for was entered at Pittsburgh on June 7, 1912. 56. United States v. Herman Sielcken et al. Petition filed May 18, 1912, in the District Court, Southern District of New York, alleging conspiracy to reduce the production of coffee, especially in the State of Sao Paulo, Brazil, and to withdraw a large per cent of coffee from the market by purchase. Motion for preliminary injunction denied. Upon the advice of the State Department that representations had been made by the Brazilian Government that the entire quantity of coffee which was being withheld from market had been sold to a large number of dealers throughout the United

States, an order of dismissal was entered May 29, 1913. 57. United States v. Prince Line (Limited) et al. Petition

filed June 5, 1912, in the District Court, Southern District of New York, charging defendants, as common carriers of freight and passengers between ports of the United States and ports in the Republic of Brazil, with acquiring and maintaining a substantial monopoly by means of contracts, rebates, and other unlawful acts, and praying for an annulment of said contracts, agreements, etc. A decision adverse to the Government was handed down on February 3, 1915. An appeal to the Supreme Court resulted in the dismissal of the petition

without prejudice. 58. United States v. Central- West Publishing Co. et al. Peti

tion filed August 3, 1912, in the District Court, Northern District of Illinois, charging defendants with engaging in unfair competition against each other and against others engaged in competing industries, with the intent to restrain and monopolize interstate trade and commerce in plate and ready-print matter. Consent decree, granting relief as prayed for, entered at Chicago on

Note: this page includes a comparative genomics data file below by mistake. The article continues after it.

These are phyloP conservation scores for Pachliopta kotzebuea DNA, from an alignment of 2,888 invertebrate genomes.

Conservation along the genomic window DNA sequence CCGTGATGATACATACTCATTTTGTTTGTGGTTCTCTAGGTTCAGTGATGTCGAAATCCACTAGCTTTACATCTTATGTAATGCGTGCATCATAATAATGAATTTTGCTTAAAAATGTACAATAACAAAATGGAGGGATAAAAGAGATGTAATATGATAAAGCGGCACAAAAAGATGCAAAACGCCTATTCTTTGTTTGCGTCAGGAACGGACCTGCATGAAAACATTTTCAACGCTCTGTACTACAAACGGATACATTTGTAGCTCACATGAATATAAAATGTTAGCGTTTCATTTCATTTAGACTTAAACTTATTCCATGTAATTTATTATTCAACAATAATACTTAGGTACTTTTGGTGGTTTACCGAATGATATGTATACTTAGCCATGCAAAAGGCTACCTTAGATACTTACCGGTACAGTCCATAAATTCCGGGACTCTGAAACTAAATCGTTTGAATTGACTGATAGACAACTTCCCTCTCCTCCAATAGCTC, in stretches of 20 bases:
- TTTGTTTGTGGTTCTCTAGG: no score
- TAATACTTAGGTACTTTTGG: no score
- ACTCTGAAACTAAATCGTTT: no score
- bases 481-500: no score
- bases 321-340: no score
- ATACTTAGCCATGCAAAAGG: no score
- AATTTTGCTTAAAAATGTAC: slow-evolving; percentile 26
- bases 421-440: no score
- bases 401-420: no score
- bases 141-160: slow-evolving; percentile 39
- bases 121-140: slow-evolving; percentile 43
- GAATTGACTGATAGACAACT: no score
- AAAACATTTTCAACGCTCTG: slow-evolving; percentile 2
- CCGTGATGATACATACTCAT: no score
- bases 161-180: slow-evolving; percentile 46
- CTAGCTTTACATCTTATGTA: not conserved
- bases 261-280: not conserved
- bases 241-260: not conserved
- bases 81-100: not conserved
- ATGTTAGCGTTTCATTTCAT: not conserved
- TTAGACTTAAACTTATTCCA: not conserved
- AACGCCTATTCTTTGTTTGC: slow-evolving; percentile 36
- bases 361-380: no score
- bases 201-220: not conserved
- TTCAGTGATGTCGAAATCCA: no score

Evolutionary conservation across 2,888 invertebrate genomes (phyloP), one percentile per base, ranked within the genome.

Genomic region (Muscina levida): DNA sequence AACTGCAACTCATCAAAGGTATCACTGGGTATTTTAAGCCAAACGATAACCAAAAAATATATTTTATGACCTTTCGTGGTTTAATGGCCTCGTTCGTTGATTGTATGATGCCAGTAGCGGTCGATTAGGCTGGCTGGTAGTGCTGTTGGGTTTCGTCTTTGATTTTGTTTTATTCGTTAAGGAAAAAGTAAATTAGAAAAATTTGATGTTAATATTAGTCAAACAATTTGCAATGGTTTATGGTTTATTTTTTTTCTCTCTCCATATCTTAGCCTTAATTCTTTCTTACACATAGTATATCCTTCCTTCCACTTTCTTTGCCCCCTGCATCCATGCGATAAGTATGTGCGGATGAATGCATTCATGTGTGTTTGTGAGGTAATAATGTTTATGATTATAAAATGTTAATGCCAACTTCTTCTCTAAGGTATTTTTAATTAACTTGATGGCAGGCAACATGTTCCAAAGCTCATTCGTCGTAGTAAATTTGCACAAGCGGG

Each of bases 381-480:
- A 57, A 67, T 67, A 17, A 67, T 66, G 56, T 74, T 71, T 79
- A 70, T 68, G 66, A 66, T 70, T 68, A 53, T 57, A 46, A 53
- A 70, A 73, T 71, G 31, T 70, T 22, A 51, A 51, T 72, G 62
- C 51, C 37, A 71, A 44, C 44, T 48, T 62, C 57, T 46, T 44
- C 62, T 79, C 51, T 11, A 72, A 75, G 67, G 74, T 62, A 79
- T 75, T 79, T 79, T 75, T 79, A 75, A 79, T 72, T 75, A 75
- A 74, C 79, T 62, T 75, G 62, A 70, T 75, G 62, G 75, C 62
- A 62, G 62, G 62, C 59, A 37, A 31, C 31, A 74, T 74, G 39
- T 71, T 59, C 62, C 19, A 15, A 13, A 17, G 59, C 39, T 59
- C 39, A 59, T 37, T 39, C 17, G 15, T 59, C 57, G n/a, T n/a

August 3, 1912. 59. United States v. Associated Billposters and Distributors

of the United States and Canada et al. Petition filed August 3, 1912, in the District Court, Northern District of Illinois, charging defendants with engaging in a combination and conspiracy to place unlawful restraints upon interstate and foreign trade and commerce in posters. After demurrers had been overruled, testimony was taken in open court and a decision favorable to the Government was handed down on March 14, 1916. A final decree granting the relief sought by the Government was entered in July, 1916, from which the defendants appealed to the Supreme Court. Upon stipulation previously entered into the case was dismissed on March 27, 1922.

60. United States v. Motion Picture Patents Company et al.

Petition filed August 15, 1912, in the District Court, Eastern District of Pennsylvania, to remove the restraints which defendants have imposed upon interstate and foreign trade and commerce in machines, appliances, and apparatus relating to the motion-picture art, and upon persons engaged in such trade and commerce. A decision favorable to the Government was handed down on October 1, 1915, and a decree in conformity therewith was entered on January 24, 1916. An appeal by the defendants to the Supreme Court was subsequently withdrawn, leaving in full force and effect